Learning styles: individualizing computer-based learning environments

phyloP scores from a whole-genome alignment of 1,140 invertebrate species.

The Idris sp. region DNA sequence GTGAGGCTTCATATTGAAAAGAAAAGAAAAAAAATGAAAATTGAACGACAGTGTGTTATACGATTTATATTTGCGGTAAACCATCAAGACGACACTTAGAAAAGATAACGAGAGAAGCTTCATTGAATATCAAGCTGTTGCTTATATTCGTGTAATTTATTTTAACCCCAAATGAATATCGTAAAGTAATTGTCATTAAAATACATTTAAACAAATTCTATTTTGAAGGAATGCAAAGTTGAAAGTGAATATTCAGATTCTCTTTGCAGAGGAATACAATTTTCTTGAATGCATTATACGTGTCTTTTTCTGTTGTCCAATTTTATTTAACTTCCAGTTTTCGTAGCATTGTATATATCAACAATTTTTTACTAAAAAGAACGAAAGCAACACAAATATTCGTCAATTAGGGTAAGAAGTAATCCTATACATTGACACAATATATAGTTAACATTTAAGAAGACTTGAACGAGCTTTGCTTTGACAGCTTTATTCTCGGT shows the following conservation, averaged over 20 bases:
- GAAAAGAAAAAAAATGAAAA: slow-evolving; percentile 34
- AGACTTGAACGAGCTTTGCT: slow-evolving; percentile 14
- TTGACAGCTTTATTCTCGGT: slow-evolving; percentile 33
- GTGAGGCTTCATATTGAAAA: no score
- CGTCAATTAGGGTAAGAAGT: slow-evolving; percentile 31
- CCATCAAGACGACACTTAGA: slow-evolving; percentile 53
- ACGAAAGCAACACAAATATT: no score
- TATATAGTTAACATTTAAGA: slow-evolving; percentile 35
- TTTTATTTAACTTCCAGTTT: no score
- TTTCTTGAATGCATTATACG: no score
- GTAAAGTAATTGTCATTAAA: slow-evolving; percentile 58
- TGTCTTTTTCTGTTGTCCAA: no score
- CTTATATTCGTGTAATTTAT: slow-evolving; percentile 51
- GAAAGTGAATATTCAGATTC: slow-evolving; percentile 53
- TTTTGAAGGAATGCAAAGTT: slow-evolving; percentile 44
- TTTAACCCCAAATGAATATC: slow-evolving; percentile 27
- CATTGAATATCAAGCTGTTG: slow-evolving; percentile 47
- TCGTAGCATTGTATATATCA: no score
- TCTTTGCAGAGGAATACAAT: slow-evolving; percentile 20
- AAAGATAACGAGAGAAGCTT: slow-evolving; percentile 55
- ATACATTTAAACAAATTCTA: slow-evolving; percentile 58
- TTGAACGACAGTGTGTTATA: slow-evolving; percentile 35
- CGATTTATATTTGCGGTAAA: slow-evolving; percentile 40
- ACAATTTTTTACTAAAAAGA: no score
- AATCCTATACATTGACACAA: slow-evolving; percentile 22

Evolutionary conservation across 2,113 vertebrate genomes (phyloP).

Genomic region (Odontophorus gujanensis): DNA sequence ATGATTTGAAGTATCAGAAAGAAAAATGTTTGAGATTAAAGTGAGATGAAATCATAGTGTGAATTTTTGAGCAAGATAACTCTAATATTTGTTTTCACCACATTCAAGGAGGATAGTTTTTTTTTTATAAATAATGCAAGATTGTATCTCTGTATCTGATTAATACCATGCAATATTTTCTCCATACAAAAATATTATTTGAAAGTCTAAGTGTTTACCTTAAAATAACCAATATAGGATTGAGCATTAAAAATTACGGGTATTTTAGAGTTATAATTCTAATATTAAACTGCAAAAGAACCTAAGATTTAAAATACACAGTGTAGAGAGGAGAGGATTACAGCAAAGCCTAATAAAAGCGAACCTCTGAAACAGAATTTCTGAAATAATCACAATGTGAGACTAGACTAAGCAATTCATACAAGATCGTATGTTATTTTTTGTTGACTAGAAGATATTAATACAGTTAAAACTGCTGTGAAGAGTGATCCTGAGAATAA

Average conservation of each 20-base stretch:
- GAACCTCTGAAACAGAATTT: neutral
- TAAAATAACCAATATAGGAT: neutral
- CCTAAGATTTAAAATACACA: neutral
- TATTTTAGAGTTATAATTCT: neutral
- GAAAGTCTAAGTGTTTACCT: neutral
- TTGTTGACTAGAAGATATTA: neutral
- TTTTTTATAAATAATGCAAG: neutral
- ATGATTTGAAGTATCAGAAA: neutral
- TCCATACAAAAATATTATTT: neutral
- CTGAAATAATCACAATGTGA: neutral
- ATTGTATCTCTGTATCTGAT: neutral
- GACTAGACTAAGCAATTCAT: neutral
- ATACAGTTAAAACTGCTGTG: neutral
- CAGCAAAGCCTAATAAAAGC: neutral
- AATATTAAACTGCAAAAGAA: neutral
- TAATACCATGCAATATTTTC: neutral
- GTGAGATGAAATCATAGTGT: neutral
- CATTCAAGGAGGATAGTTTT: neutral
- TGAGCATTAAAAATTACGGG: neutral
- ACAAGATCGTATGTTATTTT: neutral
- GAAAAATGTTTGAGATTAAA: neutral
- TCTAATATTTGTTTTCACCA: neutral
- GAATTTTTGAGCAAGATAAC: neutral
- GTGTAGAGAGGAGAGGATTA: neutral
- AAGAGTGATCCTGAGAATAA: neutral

While the need to adapt teaching to the needs of a student is generally acknowledged (see Corno and Snow, 1986, for a wide review of the literature), little is known about the impact of individual learner-differences on the quality of learning attained within computer-based learning environments (CBLEs). What evidence there is appears to support the notion that individual differences have implications for the degree of success or failure experienced by students (Ford and Ford, 1992) and by trainee end-users of software packages (Bostrom et al, 1990). The problem is to identify the way in which specific individual characteristics of a student interact with particular features of a CBLE, and how the interaction affects the quality of the resultant learning. Teaching in a CBLE is likely to require a subset of teaching strategies different from that subset appropriate to more traditional environments, and the use of a machine may elicit different behaviours from those normally arising in a classroom context.